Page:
Cooking Without Electricity
Self Sufficient Cooking Without Power
If the electricity is off for a long period of time, or to be more self sufficient when it comes to cooking food or boiling water, you will need an alternative method. Instead of surviving on just cold stored food, a nice warm meal or a hot pot of coffee will enlighten the spirits for sure. In addition to cooking, you may want to heat water for cleaning and sanitizing.
Coleman Camp Stove
Be prepared. A great emergency stove to have on hand is a Coleman camp stove. I have had two of their dual burner liquid fuel stoves during the past 20 years and have been very happy with them as they are definitely built to last. They are compact, simple to assemble and use, and they store well. A must have, and perfect for your survival preps inventory.
Their are two basic varieties of Coleman camp stoves, one that uses liquid fuel and one that uses propane fuel from pressurized canisters.
Coleman 2-Burner Dual Fuel Stove
Coleman 2-Burner Propane Stove
I use the liquid fuel model because it seems a bit more rugged, apparently holds larger pots, and I have always been familiar with it since I’ve grown up with this model since my childhood camping trips. I believe that liquid fuel is more practical when it comes to storage space versus the propane canisters because you will get far more cook time from a gallon can of white fuel versus an equivalent size can of propane fuel.
The camp stove liquid fuel requirement is a ‘white gas‘, a special Coleman blend which is orderless, has rust inhibitor in it, and is available in one gallon cans at nearly every store that sells camping supplies. According to the Coleman documentation you can even use unleaded gasoline in their dual-fuel model stove as a substitute for their Coleman fuel white gas. I have not tried this, but it would certainly be the most economical fuel to use compared with the Coleman fuel which costs more.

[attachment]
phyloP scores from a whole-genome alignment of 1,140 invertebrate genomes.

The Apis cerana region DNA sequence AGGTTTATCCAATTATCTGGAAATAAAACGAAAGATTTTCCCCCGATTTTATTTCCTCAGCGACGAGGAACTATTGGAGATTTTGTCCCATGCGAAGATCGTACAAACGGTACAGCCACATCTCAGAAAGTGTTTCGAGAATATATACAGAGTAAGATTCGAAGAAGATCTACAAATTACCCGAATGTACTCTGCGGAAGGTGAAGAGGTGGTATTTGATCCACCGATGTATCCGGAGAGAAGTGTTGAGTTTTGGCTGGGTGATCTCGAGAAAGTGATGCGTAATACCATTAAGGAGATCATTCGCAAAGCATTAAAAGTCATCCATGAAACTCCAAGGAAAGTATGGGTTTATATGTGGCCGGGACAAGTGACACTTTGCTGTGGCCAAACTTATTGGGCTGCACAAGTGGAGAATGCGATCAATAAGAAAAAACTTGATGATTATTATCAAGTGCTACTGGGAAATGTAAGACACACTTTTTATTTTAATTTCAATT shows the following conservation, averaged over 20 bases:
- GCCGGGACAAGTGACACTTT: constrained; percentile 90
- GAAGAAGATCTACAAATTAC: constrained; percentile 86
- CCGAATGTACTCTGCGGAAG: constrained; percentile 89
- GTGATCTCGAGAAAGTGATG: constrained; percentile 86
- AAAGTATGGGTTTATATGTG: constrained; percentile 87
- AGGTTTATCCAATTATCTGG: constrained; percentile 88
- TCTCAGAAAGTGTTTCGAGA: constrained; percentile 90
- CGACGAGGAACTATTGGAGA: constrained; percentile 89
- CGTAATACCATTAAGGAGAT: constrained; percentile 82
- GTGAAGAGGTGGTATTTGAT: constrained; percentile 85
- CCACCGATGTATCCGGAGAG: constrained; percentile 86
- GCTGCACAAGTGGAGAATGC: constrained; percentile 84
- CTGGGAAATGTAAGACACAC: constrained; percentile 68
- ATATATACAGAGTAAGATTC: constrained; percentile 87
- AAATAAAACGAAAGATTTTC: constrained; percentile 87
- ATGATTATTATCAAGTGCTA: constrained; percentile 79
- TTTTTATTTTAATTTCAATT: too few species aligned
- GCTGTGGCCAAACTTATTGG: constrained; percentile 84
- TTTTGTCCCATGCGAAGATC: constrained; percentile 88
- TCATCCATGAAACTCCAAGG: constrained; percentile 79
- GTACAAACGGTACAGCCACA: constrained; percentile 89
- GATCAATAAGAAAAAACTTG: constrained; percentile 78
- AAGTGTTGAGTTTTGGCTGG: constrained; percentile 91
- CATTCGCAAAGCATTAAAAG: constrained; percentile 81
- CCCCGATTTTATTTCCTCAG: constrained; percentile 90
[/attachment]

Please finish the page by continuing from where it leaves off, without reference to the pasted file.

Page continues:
I have found that a one gallon can of Coleman fuel will provide quite a lot of cooking time, and is well worth stocking several, or more, in your survival preps. The reported shelf life is apparently quite long. I’ve heard reports of no problems or issues after 15 years, as long as the screw top is secured. I personally have some cans that are now 10 years old, and I have not experienced a problem last time I checked. Just remember to filter the Coleman fuel as it is poured into the tank, in case of sediment. Unleaded gasoline however will not store well for that long, and I recommend adding a stabilizer additive such as PRI-G Fuel Stabilizer (best) or STA-BIL Fuel Stabilizer (pretty good) if it will be stored beyond several months.
Do not use the camp stove indoors because it consumes oxygen and produces carbon monoxide (like any combustion appliance).
There are other cooking alternatives that do not require electricity, but I feel that this particular choice is a great minimum requirement which will serve you well in nearly all survival emergencies, so long as you have fuel.